At this point, there's a lot of (self-induced) pressure to produce something that doesn't sound like I'm a grouchy bus driver. Producing my book was a serious lesson in humility. It made me cringe to read some of those early posts, but I kept their original flavor because this blog (and the book) was meant to chronicle the progression from trainee to hardened operator. My problem now is how to find things to write to soften that outer core. Driving the bus in difficult situations is no longer an issue. Handling difficult people remains a challenge, but nothing truly surprises me. As for picking on management, it seems to remain the same even when the faces change. Their attitude remains a constant, no matter how much I lambaste them. Resistance, as The Borg said, is "futile."

Many wonder why I've held on to "Deke" so long now. The answer is that being a public figure would be too distracting. I've seen people bring JUST DRIVE - Life in the Bus Lane onto my bus. If they knew I was the author, it would be too tempting for ego to take over my bus. It's the artist's nature to discuss his work, and to be recognized for it. But I'm entrusted daily with the safety of hundreds of people. My mind needs to focus on this vital point; everything else is secondary. To boast could be dangerous; to bask could be deadly. My ego isn't as important as safety. So I often just let those books sail past, and let my ego quietly pet itself. Besides, it's more satisfying to me that my words are being read; the fact that I wrote them is a distant second.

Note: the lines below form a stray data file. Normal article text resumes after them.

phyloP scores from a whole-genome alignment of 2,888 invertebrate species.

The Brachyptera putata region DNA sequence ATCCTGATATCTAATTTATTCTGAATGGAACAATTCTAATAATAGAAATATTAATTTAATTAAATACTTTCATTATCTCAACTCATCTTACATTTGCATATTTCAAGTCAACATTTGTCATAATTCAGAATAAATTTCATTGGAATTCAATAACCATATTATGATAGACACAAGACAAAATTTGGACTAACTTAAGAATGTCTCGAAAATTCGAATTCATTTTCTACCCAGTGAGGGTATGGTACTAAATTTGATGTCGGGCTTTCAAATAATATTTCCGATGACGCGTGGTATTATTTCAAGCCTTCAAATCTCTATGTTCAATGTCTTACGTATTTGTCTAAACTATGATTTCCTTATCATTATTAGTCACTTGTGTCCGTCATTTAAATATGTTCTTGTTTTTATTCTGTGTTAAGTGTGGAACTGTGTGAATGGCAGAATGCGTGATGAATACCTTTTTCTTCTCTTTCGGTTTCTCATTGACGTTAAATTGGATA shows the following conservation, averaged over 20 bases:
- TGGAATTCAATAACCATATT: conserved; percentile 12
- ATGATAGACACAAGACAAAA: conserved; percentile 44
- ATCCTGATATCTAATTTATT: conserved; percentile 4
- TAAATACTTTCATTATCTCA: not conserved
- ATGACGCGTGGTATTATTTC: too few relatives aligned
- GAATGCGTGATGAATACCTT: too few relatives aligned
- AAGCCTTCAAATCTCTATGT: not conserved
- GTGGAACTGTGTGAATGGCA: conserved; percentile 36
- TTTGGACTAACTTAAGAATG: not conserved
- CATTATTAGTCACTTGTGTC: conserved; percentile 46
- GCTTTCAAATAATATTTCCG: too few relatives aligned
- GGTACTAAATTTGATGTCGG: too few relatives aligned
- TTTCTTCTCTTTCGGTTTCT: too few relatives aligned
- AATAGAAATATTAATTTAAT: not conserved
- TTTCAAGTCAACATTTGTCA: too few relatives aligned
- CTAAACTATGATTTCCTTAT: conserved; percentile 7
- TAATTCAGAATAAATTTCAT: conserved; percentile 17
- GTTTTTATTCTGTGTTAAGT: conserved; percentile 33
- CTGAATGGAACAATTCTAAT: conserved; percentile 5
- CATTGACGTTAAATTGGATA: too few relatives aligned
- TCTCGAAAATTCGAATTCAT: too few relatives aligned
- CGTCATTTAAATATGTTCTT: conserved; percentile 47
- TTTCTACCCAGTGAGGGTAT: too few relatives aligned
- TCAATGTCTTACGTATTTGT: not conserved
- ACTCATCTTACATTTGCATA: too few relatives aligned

I'm sorry these posts have lately been so self-indulgent. I'm at a crossroads in my literary gig. Facing my 40th high school reunion, certain parts of my life have come up for review. This bloggery is but one of them. As I write this, I'm watching an Eagles concert from 1977. It was recorded when I was a testosterone-driven teenager busily cruising Main Street and finding every excuse to make out with my girlfriend. Back then, writing was fresh, and I knew it was what I wanted to do. Yet, in the scheme of needful things, it wasn't as important as getting laid, hanging with my buds, and contemplating a narrow path through the void. Nights back then were long, they were fun; today they are ordinary, and whisper past me like the voice of a long-dead friend. My life's days seem more pointedly numbered; back then, the moon was new. Now I look at our satellite with different eyes, even though it's remained the same while I've aged much more quickly.